Friday, April 29, 2011


I’m among those who have lived through the age of the radio and appreciate the role this instrument played in the progress of communication.  I own two Bose radios, a discount store “special” radio, and a wind-up broadcasting object that I used during two hurricanes.  I once had a short wave and a radio devoted especially to weather reports, and I also have an XM radio in the car that features international stations, old radio shows, NPR, Nashville country music stations, etc.  The two Bose radios and the discount “special” are plug-ins, and the other day when the storms hit Sewanee and knocked out the power, I had no battery-operated radio.   After sitting in a news-less world overnight, when I didn’t know whether a tornado was headed our way and all my neighbor’s homes were dark and silent, the following morning we went to Monteagle where power had been restored, got a cup of coffee at McDonald’s, and made a quick trip to Fred’s to buy a battery-operated radio.

That round black object, which looked like the head of an alien or a flying saucer, cost us the grand price of $6!  When we turned it on AM, we received a lot of extraneous noise like a helicopter chopping in the background, but we could hear the announcer, who had an endearing Tennessee twang, talking loud and clear about roofing, lawn care, podiatrists, side-by-side refrigerators, and complaining about the loss of internet …but no news about the power outage or weather reports!  When he had advertised for at least ten minutes, he announced a song would be rendered, and we sat through the singing of a ditty called “Down in the Boondocks.”  Reluctantly, I silenced the mouth of the flying saucer, and we drove to the local post office where news usually arrives early via the postmaster and various people who collect their mail while congregating in front of the building to converse about local happenings.  The news from there was that power would be restored by 11 a.m.  They were right on the money about the prediction.  In later ruminations about this method of communicating news, I wondered, “so who needs a radio or TV?”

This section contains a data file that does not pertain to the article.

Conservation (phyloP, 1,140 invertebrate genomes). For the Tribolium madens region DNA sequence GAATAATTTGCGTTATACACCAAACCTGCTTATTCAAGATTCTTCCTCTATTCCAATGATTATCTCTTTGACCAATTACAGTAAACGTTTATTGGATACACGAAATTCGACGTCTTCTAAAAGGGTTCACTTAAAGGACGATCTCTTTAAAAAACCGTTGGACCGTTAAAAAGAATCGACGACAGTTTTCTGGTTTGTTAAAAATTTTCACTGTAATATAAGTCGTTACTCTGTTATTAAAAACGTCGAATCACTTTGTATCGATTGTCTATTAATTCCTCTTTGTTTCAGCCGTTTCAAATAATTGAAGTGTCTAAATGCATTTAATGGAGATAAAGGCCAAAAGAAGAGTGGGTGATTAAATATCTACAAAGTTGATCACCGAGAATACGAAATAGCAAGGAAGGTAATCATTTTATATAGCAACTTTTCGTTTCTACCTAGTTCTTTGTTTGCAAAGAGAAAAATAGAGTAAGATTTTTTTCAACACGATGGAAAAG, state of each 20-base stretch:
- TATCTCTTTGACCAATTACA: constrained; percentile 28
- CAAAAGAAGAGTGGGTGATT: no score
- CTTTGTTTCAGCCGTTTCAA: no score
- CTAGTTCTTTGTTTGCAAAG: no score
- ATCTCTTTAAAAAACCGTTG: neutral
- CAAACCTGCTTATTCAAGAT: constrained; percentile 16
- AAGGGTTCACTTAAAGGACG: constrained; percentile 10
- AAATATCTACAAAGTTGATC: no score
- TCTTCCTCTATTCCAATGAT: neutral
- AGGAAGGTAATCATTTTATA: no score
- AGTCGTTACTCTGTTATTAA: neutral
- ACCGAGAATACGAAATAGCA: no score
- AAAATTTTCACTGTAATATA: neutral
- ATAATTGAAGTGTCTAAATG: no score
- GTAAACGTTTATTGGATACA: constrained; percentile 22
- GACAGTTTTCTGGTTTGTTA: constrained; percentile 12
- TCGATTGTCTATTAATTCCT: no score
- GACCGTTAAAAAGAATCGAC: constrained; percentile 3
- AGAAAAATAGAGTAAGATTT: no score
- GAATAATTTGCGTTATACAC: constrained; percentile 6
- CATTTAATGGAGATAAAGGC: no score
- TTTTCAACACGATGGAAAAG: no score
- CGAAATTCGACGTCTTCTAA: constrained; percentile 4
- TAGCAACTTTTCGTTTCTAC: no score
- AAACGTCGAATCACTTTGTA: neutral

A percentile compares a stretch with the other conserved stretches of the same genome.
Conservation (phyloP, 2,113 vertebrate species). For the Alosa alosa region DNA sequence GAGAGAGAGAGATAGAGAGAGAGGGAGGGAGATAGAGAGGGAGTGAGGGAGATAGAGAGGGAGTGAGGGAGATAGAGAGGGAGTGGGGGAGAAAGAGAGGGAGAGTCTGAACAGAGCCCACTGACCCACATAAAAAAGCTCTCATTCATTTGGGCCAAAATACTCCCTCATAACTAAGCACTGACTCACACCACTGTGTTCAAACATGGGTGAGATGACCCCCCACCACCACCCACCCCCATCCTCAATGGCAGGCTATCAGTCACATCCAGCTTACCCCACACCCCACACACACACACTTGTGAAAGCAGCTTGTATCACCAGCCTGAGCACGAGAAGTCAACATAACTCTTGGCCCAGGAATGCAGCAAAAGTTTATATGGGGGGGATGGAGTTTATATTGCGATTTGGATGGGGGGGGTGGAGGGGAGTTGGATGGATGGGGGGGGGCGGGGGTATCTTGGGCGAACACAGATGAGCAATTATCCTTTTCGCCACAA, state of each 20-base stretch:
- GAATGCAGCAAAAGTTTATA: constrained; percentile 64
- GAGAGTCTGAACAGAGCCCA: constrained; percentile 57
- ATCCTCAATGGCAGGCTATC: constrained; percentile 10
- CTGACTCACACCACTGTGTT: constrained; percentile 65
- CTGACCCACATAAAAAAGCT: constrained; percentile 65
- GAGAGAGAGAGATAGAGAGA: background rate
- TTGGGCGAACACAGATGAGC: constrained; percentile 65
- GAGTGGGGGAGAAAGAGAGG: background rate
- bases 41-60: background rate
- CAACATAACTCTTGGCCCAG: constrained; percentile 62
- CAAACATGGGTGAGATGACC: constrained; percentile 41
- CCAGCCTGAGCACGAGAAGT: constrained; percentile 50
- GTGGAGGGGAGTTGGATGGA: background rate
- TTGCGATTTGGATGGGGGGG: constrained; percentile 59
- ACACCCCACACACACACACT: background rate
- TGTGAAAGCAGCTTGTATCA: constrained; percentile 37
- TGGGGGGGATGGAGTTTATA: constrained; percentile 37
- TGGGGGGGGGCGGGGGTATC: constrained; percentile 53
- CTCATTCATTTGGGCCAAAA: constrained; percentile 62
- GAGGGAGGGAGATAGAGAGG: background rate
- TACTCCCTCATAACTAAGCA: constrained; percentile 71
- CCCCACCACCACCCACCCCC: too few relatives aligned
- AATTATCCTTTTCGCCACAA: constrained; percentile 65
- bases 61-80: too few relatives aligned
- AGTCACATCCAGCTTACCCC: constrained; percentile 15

Meanwhile, I have the little black box which I turned on this morning and received the news that Franklin County High School had been awarded a special recognition for collecting 5,000 pairs of jeans, more than any high school in the U.S. for a “Teens for Jeans” program.  This was laudable news, but after listening to more than two pages’ worth of ads that support this station, I gave up and went back to meditating on modern electronics and how addicted I had become to news that spewed from the television set.

Radio is really in my bloodstream since I grew up in the 40’s and listened to such programs as “The Shadow,” “The Lone Ranger,” “Let’s Pretend,” and the “Inner Sanctum.”  In the 50’s, I cherished the radio because it was a way of passing time during our sojourn in snowy Limestone, Maine where my former husband had been sent as a radar specialist.   Listening to Tennessee Ernie Ford’s radio program, while keeping warm under an electric blanket, became a nightly habit until we returned to Louisiana and bought a television set. 

My grandfather Paul loved radio and had a Special Land Station, KFLD, back in the late 20’s.  He performed radio experiments for the government to help develop the science of radio communication.  Grandfather took over a back bedroom in the old Victorian house in Franklinton, Louisiana and set up radio equipment there.  He enjoyed radio work until lightning struck the room and set it on fire – luckily the fire was quenched before the rest of the house burned down, but, following the fire, my grandmother declared that Grandfather should take up a new hobby.  However, I don’t think that gardening ever supplanted his love of operating a radio station.
When one of my daughters began carrying a boom box around with her during her teen-age years, my love affair with radios suffered a temporary hiatus, but she grew up and discarded the boom box, and by then, I had begun to rely on television for the news. 

Meanwhile, the small black object sits on a side table in the dining room and begs for listening, and I’m thinking about turning it on at noon to see how many fresh vegetables, sump pumps, refrigerators, and pest control services I can buy before I find out whether another storm is headed this way.
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